"Two ravens sit on Odin’s shoulders and whisper all the news which they see and hear into his ear; they are called Huginn and Muninn. He sends them out in the morning to fly around the whole world, and by breakfast they are back again. Thus, he finds out many new things and this is why he is called ‘raven-god’." – Snorri Sturluson 13th Century Icelandic historian.
RAVENS are back in Kent. Specifically, they are back at Chartwell and Mariners Hill, and their signature cronking call can sometimes be heard above the chack of jackdaws and the yaffling of green woodpeckers.
It has been a remarkable comeback. Ravens were heavily persecuted in Britain; pushed literally to the brink with poisoned carrion, forced back onto the sea cliffs of Wales and into the far North. Eight years ago, camera man Richard Taylor-Jones filmed the first breeding pair to make it back to the white cliffs of Dover. Now, ravens are routinely reported by birders in Kent and Sussex and there are an estimated 12,000 breeding pairs in the UK, with tens of thousands in Ireland. They are a protected species under the Wildlife and Countryside Act 1981.
The latin name is Corvus corax, and these are fantastically bright birds - displaying an intelligence only matched by apes and dolphins. They can solve quite complex puzzles. They are big birds too, with a wingspan of around 150 cm (or five feet for those of you who still do Imperial) and while they will eat most things, they're designed for carrion: if you ever got close enough you'd see the meat-tearing hook on the upper bill.
They're not that fussy about what kind of carrion either, and their habit of feasting on battlefield casualties and the corpses of hanged men and women has driven dark superstition across Europe. In Swedish folklore, they were seen as the ghosts of murdered people who did not have Christian burials; in Germany, they were damned souls.
On the Pacific North West, though, the Canadian first nation people known as Haida see the raven both as a creator, and as a trickster (not unlike Loki in Norse legend).
In Haida mythology, the bored raven found some creatures hiding in a cockle shell. The timid creatures were coaxed out by the intelligent and persuasive raven, and became the first men. But the raven soon tired of them, and was thinking of putting them back in the shell when he had an idea, and went looking for the female versions. He found the ladies in a mollusc called a chiton, and then had lots of fun watching the males and females ... er ... getting to know each other.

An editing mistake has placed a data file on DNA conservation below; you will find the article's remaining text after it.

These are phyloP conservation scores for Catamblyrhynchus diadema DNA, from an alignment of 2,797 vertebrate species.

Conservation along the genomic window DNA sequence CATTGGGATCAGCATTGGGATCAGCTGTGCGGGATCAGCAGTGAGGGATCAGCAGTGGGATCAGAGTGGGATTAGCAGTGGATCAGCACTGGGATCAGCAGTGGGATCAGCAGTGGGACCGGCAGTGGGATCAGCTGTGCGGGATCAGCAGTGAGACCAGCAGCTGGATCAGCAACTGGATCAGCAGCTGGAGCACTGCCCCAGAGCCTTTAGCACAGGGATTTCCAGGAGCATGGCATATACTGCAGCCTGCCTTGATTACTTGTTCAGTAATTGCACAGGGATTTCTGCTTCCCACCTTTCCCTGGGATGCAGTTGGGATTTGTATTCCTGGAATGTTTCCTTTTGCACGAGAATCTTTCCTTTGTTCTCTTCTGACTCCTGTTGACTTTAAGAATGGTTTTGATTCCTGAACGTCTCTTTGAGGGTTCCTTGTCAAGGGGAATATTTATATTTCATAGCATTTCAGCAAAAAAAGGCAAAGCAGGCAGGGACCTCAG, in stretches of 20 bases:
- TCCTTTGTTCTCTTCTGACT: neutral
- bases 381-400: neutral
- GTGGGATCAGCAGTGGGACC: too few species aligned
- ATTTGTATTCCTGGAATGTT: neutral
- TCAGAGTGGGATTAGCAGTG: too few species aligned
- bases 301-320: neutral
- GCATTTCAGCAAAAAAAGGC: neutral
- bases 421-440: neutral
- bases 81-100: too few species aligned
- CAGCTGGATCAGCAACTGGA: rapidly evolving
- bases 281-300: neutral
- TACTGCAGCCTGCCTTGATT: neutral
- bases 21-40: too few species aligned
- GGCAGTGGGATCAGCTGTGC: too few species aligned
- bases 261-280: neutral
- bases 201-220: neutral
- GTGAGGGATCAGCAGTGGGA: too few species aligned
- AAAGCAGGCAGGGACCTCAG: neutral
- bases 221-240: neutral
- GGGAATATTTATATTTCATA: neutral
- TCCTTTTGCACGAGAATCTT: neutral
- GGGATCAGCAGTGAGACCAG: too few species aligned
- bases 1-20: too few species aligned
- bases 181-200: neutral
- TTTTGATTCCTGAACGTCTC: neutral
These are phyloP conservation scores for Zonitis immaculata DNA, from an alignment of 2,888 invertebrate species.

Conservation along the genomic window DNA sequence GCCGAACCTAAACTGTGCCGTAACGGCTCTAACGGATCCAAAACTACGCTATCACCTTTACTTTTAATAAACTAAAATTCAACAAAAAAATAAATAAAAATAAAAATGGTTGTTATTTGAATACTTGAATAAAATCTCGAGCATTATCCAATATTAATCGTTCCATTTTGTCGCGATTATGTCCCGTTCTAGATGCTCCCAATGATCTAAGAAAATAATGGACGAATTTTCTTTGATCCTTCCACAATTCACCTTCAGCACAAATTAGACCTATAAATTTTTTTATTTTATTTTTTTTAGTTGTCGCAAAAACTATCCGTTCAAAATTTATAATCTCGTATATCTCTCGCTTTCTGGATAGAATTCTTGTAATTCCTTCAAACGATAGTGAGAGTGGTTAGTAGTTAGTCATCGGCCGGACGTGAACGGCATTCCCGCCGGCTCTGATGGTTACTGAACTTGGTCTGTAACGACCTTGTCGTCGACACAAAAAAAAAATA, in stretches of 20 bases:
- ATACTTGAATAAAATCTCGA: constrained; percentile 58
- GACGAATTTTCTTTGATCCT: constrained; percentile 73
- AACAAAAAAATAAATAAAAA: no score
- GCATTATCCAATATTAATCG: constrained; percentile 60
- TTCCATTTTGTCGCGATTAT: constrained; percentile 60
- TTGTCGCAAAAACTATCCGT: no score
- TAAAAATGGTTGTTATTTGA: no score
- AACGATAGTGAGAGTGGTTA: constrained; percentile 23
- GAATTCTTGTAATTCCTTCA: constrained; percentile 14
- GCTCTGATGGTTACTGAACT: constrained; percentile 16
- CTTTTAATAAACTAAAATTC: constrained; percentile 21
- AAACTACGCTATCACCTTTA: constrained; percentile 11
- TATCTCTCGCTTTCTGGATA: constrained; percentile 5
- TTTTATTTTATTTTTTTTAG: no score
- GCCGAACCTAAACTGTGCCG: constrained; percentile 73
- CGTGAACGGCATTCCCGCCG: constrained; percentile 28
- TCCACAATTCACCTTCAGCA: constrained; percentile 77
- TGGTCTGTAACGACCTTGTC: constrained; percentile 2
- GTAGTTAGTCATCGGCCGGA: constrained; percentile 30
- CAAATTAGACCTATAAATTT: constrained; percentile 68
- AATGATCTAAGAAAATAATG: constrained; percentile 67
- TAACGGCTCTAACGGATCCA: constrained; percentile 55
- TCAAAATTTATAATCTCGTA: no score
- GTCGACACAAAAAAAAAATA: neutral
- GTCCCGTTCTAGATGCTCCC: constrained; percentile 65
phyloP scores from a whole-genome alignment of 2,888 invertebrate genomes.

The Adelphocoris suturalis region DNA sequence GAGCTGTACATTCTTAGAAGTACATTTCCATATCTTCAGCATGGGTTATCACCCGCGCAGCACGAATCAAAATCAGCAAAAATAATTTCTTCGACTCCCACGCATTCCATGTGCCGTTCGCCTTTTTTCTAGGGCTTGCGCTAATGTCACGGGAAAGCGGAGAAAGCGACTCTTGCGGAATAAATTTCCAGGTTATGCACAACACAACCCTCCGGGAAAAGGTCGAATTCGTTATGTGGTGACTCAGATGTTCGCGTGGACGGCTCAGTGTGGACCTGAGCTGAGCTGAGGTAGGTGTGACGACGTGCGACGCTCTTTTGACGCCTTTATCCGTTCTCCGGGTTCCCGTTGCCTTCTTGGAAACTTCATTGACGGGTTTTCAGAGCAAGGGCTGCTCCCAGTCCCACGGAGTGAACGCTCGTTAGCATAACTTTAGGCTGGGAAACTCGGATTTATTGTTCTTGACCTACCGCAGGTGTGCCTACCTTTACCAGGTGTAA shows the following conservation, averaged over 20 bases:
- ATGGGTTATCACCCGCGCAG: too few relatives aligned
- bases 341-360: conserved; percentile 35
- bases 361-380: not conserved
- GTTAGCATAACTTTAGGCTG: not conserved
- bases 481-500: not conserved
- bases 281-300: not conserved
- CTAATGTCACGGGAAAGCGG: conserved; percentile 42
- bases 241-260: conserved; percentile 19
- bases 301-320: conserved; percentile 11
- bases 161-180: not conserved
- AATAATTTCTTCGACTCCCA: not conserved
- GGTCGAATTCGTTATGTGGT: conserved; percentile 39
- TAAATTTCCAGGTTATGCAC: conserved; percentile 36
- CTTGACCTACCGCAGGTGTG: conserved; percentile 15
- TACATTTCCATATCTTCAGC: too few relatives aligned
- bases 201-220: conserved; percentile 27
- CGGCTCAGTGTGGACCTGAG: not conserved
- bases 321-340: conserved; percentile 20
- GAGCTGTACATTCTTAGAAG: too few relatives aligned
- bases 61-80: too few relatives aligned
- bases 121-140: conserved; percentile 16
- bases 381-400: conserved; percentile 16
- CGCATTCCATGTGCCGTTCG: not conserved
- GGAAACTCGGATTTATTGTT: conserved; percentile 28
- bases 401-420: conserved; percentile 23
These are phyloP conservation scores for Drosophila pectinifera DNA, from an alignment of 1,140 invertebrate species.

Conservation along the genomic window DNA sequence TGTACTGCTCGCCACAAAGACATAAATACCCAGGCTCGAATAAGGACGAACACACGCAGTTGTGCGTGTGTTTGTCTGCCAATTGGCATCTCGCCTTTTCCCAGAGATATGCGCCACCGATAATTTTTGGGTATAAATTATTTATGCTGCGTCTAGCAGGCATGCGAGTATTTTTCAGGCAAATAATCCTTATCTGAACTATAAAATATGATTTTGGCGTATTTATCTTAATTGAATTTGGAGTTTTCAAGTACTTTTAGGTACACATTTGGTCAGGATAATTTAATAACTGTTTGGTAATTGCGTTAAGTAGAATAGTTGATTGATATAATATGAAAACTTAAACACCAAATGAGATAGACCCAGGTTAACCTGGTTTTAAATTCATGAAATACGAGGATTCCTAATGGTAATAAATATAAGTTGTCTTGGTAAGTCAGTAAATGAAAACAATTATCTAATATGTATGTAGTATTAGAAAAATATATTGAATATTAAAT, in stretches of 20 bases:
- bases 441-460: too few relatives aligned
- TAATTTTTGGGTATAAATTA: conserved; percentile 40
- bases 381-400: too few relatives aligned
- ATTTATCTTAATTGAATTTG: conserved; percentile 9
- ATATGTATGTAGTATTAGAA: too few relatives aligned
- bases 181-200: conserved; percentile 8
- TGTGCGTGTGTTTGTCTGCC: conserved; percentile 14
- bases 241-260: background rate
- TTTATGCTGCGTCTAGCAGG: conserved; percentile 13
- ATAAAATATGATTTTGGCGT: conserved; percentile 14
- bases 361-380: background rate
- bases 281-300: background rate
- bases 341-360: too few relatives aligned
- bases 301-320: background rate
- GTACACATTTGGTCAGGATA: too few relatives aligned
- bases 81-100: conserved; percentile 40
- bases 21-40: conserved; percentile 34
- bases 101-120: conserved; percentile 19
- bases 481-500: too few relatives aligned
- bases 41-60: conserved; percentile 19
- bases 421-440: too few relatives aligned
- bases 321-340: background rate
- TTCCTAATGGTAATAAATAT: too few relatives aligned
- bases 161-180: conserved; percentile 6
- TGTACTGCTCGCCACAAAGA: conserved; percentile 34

The Museum of Anthropology at the University of British Columbia in Vancouver has a remarkable sculpture of the Haida creation myth by Bill Reid - it's a huge wood carving, about the size of small car, showing Raven releasing man from the cockle shell.
In Haida mythology, the Raven stole the sun from his grandfather Nasshahkeeyahlh and made the moon and the stars with it. He filled the streams with fresh water and scattered the eggs of salmon and trout and placed animals in the forest. The raven created lakes, rivers and filled the land with trees. He separated night and day. He wasn't always nice, but he was always a hero.
Ravens are also present in Norse mythology. As the excerpt above reveals, Odin - the AllFather - kept two ravens, which he sent out into Midgard as spies. Long before the vikings were a force to be reckoned with, images of Odin (he has around 140 names, actually) were shown with ravens.
These big, bright birds have around 50 different vocalisations, and - like other corvids - can be taught to talk. This one was taught to say "Nevermore ..." (click on the word) an illusion to Edgar Allen Poe's gothic poem The Raven. They are acrobatic, strong fliers - and they have a sense of fun. Tap 'ravens sliding' into YouTube, and have a little fun yourself.